Metallica and Sean Parker Put All That Napster Nonsense Behind Them

MetallicaHey, look who’s on Spotify. It’s one-time anti-MP3 crusaders Metallica! As Billboard reports, Metallica drummer Lars Ulrich showed up at a Spotify press conference on Thursday to announce that the band was throwing their entire catalog up on ‘ify. And, in the process, he ended up sharing a moment with Spotify investor Sean Parker, his former Napster nemesis.

According to Ulrich, “We wanted to see what were the best options out there … Spotify has really solidified itself as not only the leading streaming service but pretty much the only one. We were ready to jump as soon as we took control of our own masters.” As for the Napster lawsuit? “It was never about money; it was always about control.” And accidentally, according to Lars, a “street fight” broke out. Parker came up during Lars’ talk and called the two of them “more alike than different”; then they posed for some photos. Why, just look at them up there on stage, trying really hard to almost smile!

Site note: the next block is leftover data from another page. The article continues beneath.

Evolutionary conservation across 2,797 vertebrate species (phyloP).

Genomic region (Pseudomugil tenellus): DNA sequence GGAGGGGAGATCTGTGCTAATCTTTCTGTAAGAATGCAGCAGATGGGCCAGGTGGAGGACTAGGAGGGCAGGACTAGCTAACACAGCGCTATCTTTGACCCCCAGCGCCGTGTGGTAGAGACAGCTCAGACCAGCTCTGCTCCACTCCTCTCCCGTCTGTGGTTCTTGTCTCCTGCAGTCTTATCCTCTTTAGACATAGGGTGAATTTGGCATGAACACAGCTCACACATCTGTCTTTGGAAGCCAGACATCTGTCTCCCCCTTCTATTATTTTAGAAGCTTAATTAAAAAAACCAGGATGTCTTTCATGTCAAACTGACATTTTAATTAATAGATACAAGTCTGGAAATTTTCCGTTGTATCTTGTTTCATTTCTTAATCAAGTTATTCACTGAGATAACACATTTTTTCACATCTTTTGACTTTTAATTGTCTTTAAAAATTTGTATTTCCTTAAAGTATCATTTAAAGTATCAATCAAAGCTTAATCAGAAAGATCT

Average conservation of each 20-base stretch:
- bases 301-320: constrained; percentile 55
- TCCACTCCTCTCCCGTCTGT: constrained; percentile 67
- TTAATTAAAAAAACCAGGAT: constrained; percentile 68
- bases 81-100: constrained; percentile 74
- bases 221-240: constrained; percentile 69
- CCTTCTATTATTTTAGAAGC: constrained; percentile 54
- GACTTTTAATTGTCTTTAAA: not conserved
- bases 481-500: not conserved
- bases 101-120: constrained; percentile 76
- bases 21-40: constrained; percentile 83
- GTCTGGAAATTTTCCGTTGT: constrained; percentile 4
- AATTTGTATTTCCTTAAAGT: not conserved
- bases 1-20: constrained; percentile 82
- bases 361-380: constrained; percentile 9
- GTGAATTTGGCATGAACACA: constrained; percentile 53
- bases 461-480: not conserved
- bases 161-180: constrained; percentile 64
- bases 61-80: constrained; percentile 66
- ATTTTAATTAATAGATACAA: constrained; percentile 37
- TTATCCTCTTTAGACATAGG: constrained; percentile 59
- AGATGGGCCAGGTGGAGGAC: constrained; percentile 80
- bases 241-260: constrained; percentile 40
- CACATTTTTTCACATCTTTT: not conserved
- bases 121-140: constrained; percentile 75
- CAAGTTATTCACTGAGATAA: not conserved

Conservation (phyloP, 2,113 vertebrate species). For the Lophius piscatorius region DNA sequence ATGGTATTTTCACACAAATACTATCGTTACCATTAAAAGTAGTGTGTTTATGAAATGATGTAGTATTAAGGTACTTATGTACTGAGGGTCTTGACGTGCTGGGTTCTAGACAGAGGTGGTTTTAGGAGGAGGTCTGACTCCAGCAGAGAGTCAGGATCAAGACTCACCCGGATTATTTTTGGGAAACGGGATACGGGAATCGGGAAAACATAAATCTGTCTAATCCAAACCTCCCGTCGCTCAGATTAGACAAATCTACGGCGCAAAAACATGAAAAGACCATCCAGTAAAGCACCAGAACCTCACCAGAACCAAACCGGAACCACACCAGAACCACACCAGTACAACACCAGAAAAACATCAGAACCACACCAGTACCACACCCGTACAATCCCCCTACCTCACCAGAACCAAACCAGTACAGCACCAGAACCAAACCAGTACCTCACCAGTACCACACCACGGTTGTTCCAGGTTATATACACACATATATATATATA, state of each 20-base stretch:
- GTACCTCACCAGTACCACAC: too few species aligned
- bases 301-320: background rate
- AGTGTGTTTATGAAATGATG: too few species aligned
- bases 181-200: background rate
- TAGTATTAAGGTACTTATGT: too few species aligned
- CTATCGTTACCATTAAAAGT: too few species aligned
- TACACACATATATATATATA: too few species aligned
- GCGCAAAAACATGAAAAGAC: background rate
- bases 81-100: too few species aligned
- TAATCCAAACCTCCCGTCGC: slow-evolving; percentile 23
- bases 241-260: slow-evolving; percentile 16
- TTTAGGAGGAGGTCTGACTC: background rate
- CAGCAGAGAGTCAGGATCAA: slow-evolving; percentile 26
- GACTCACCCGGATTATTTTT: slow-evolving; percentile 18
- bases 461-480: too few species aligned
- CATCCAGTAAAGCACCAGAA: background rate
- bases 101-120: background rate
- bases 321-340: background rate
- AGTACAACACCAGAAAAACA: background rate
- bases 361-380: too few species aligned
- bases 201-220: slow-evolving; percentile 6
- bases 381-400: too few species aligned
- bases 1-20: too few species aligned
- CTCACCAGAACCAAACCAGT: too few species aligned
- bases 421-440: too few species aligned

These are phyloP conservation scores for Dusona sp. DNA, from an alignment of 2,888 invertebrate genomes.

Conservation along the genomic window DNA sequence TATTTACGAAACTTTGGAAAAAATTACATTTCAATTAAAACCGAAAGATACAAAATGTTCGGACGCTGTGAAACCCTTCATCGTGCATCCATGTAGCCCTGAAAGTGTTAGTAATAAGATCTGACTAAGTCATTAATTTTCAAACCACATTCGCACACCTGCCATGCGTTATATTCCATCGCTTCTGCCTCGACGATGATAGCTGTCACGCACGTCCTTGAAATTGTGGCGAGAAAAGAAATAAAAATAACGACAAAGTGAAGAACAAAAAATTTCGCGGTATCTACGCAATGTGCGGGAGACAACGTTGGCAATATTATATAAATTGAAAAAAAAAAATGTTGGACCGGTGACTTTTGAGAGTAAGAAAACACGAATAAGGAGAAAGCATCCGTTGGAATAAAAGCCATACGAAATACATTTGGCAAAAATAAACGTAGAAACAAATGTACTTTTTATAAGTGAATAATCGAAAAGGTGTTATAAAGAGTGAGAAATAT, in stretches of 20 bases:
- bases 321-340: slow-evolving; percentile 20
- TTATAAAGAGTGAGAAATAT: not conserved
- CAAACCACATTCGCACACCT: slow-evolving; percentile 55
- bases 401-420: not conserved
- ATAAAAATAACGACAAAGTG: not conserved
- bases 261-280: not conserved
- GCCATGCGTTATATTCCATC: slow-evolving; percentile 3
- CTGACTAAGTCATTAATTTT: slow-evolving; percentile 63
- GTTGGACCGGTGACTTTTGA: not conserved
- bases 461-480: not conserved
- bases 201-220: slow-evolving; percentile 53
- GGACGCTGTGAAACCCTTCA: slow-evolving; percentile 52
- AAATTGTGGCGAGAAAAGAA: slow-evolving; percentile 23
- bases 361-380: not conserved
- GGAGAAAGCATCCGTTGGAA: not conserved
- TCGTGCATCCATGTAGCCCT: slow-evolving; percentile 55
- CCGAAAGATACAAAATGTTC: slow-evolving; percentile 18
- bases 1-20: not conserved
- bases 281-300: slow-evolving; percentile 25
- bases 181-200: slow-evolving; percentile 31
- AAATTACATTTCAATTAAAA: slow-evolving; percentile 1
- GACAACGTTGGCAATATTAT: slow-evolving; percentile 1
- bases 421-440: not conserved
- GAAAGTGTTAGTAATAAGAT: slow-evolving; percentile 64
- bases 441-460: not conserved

For those of us who actually used Napster, it’s hard to forget the images of Ulrich in a courtroom waging war against that then oh-so magical creation. It felt like a tin-eared move, a bunch of ruthless millionaires fighting to keep the unwashed rapscallions on the other side of their gated mansions. “Why they wanna take away Napster?” we wailed. “It’s sharing. We’re just sharing!” Of course, Metallica was right: Napster did kill the industry. If other acts had been as vigilant as Metallica in those early days — if Metallica’s crusade had led to a fortified artist-driven campaign to control the system — would the industry still be as cracked as it is today? A lot of what’s happened over the last 10 years would have been inevitable, to be sure. And either way, we’ll never know. For the most part, the rest of the industry didn’t want to come off like those spoilsport jerks Metallica.

Filed Under: Metallica, Music News

Amos Barshad has written for New York Magazine, Spin, GQ, XXL, and the Arkansas Times. He is a staff writer for Grantland.

Archive @ AmosBarshad